Let’s face it: who should have the final say about everything when planning a wedding? Is it the bride’s family, who may be bankrolling the affair? Or the professional (if you’re employing one), ie the wedding planner?
It pays to listen to advice – but it must be the bride who takes the ultimate decisions.
If that’s you, this is what you will need to consider.
You must list what needs to be done – and by what time. You can buy a wedding book, or create one with a ring binder, say. Ensure you record names and contact details of suppliers.
You could do worse than download (forgive the plug!) my free “Wedding Countdown Checklist” (click here), and you’ll be well on the way.
You need to get on with this early in the process. Choose your maid (or matron) of honour; her main job will be to organise the bridesmaids and support you both emotionally and practically.
As for the bridesmaids themselves, you want people you can count on, so choose carefully.
Don’t forget you’ll later want to show your gratitude to them. It could be a gift presented at the reception or a lunch before the wedding.
Dress and Accessories
It’s also worth starting this process early (you ought to have placed your orders six or more months before the wedding). Your dress is the first priority. Then look for (if appropriate) veil, gloves, shoes, handbag, jewellery and undergarments. You may want to involve your maid of honour or a parent here.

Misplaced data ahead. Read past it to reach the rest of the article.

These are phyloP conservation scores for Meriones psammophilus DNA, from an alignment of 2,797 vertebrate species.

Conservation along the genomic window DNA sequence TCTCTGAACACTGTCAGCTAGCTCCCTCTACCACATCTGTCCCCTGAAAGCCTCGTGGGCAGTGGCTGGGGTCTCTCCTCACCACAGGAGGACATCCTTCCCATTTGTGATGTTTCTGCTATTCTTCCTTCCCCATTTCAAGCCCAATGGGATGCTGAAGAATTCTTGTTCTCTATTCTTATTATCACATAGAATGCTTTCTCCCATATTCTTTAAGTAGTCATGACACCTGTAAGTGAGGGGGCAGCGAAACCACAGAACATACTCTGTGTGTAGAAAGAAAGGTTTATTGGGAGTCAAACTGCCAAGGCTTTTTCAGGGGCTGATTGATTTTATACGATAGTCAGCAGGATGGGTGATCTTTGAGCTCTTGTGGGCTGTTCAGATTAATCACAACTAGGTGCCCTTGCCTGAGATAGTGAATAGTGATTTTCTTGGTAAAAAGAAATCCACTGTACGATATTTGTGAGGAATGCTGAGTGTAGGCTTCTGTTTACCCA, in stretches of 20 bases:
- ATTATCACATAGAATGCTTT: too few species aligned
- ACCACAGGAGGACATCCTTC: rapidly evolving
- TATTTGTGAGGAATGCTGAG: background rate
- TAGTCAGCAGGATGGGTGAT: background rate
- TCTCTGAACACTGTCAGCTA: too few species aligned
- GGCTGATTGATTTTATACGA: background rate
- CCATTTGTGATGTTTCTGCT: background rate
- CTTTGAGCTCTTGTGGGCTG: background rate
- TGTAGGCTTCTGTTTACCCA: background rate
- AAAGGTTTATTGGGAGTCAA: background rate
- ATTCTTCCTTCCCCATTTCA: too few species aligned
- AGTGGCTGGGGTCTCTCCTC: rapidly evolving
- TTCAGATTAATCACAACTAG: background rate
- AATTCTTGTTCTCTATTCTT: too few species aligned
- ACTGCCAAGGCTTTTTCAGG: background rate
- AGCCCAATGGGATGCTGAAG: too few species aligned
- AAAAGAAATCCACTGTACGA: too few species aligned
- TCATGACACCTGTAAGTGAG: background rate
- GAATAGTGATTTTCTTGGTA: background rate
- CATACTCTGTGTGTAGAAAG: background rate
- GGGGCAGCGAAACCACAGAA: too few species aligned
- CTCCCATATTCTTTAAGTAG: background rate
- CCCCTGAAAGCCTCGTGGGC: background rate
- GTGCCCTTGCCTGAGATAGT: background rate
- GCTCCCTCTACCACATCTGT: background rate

You’ll need to decide on a hair and make-up stylist early. A good idea is to book a trial run a couple of months in advance of the wedding, as well as the ‘real thing’ on the day.
Other suppliers may book up quickly, so do your homework and act on your findings in good time.
You may want to have your engagement ring cleaned and even book a manicure.
Although, as I suggest, the final decisions will be down to you, there is no need to do everything yourself! Nor is there any sense in it, as burn-out would then be a real possibility.
So why not delegate (gently!)?
Your parents or in-laws may well appreciate being invited to participate. Drawing up the guest list is an obvious communal job. They might want to publish news of your engagement or your wedding in the newspaper. Maybe they can book a band for your reception.
Your bridesmaids may well enjoy being consulted about their dresses.
The groom can prove himself useful. (No, really!) Traditionally, he may take on buying the wedding rings, choosing the ushers and the best man (and their attire) and buying gifts for them. He may organise the registrars, the transport on the day, arrange to pay the celebrant and plan the honeymoon. So he needn’t get off that lightly!
In addition, at the start, you will surely visit the venue together. You may want to set the budget, discuss your ceremony, agree/write your vows, share thoughts on whom to invite and which gifts to put on the wedding list.
Your beloved may have contacts and might be able to help organise the catering, florist, photographer etc.
To sum up
The bottom line is: accept help and advice gracefully ; don’t try and do it all yourself; plan meticulously; be the final arbiter; and relish the whole process!